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From grow +‎ -th. Compare Old Frisian grēd ("meadow, pasture"; > North Frisian greyde (growth, pasture)), Middle High German gruote, gruot (greens, fresh growth, shoot), Old Norse gróðr ("growth, crop"; > Faroese grøði, Danish grøde (fruits), Swedish gröda (crop, harvest)). More at grow.



growth (countable and uncountable, plural growths)

  1. An increase in size, number, value, or strength.
    • 2013 June 22, “Engineers of a different kind”, in The Economist, volume 407, number 8841, page 70:
      Private-equity nabobs bristle at being dubbed mere financiers. [] Much of their pleading is public-relations bluster. Clever financial ploys are what have made billionaires of the industry’s veterans. “Operational improvement” in a portfolio company has often meant little more than promising colossal bonuses to sitting chief executives if they meet ambitious growth targets. That model is still prevalent today.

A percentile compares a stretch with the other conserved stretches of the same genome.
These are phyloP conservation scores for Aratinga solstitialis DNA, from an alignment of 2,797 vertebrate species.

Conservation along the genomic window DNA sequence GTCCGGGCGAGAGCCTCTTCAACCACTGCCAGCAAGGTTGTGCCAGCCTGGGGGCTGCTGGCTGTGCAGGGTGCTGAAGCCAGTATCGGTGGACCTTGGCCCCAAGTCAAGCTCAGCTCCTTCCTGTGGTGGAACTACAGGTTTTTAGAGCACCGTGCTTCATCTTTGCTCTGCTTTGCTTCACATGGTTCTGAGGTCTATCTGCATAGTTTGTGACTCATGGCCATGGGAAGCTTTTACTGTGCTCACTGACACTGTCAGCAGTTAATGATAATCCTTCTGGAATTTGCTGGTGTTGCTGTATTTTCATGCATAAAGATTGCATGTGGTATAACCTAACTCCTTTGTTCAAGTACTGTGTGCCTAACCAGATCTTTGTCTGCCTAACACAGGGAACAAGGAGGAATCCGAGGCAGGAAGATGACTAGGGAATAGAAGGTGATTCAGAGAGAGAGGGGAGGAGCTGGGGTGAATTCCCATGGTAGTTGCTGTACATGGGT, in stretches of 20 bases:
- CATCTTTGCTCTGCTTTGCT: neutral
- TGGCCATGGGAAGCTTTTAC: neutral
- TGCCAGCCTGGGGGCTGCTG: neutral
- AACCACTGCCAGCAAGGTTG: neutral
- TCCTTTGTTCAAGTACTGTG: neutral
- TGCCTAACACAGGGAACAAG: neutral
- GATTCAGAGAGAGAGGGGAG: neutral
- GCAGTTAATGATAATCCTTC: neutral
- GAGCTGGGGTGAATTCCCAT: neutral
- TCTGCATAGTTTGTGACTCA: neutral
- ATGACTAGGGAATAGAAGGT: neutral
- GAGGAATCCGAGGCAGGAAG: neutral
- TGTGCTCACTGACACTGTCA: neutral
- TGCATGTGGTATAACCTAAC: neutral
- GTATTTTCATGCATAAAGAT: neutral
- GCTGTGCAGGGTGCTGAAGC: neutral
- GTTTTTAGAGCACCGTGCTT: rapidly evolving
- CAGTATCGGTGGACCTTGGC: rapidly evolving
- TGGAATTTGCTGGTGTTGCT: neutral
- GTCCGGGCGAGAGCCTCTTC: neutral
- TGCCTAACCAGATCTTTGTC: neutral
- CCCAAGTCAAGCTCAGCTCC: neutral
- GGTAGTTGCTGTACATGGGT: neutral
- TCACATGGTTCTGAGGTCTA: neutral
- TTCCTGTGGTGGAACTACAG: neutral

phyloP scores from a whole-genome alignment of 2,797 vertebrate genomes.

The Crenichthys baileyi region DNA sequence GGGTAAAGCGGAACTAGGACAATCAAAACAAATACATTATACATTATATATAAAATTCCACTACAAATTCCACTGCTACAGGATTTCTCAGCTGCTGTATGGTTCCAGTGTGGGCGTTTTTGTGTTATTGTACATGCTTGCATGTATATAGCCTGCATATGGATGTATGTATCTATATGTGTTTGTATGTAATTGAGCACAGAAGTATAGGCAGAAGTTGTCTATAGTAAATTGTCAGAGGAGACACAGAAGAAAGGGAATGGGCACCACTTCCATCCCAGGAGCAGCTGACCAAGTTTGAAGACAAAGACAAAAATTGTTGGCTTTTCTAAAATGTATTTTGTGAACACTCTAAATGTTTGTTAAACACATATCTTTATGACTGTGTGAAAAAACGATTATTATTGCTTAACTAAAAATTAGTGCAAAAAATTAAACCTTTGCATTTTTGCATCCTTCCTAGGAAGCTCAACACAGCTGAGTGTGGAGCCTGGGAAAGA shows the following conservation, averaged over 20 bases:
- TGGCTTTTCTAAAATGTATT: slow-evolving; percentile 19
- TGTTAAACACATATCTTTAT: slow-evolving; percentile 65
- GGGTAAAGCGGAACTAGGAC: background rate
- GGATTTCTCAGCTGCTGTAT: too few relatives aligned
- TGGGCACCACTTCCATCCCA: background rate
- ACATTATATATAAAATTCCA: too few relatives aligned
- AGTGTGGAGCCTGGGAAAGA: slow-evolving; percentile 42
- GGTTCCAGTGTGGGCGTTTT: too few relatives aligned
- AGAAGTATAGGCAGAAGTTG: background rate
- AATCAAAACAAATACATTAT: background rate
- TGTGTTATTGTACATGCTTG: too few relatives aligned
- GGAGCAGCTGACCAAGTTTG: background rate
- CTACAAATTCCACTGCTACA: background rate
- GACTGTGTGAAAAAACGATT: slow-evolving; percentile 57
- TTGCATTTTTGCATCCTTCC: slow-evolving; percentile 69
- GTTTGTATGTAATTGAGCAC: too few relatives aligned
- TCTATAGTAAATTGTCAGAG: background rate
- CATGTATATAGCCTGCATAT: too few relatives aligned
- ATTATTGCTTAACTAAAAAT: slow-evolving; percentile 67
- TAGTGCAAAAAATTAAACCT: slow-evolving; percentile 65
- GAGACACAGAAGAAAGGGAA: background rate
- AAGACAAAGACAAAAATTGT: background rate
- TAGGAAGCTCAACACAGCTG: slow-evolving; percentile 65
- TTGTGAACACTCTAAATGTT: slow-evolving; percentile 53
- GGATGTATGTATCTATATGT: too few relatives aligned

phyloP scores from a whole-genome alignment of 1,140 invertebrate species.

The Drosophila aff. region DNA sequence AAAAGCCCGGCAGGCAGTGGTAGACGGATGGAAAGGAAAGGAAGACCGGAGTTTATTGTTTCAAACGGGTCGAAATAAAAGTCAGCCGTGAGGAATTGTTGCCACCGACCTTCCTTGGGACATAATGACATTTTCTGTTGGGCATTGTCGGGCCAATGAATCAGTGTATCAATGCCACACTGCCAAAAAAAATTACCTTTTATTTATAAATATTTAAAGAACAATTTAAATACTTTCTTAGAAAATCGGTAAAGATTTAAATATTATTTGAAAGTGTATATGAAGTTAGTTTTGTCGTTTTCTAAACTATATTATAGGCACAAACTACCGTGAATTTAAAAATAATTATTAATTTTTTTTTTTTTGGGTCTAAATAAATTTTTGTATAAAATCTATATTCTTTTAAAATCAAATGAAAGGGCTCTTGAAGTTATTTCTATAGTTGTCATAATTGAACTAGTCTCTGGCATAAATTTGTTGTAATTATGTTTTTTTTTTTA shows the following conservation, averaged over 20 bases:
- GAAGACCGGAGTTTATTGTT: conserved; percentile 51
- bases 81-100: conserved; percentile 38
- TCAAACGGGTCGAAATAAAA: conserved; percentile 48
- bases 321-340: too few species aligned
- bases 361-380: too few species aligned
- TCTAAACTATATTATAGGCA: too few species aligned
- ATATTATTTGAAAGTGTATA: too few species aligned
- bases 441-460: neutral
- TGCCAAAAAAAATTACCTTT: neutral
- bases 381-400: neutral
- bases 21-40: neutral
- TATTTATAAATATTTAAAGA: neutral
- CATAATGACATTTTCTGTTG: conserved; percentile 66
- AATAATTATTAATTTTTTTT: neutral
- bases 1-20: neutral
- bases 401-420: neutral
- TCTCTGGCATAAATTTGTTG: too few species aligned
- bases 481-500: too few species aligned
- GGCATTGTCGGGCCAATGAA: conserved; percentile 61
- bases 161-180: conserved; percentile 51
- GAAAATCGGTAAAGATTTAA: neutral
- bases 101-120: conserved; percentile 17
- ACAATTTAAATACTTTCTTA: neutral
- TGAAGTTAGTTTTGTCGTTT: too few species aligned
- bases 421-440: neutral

2. An increase in psychological strength or resilience; an increased ability to overcome adversity.
    Struggle, disappointment, and criticism all contribute to a person's growth.
    Growth was dampened by a softening of the global economy in 2001, but picked up in the subsequent years due to strong growth in China.
  3. (biology) The act of growing, getting bigger or higher.
  4. (biology) Something that grows or has grown.
  5. (pathology) An abnormal mass such as a tumor.




  • (pathology: abnormal mass such as a tumor): tumor

Derived termsEdit

Terms derived from growth


The translations below need to be checked and inserted above into the appropriate translation tables, removing any numbers. Numbers do not necessarily match those in definitions. See instructions at Wiktionary:Entry layout § Translations.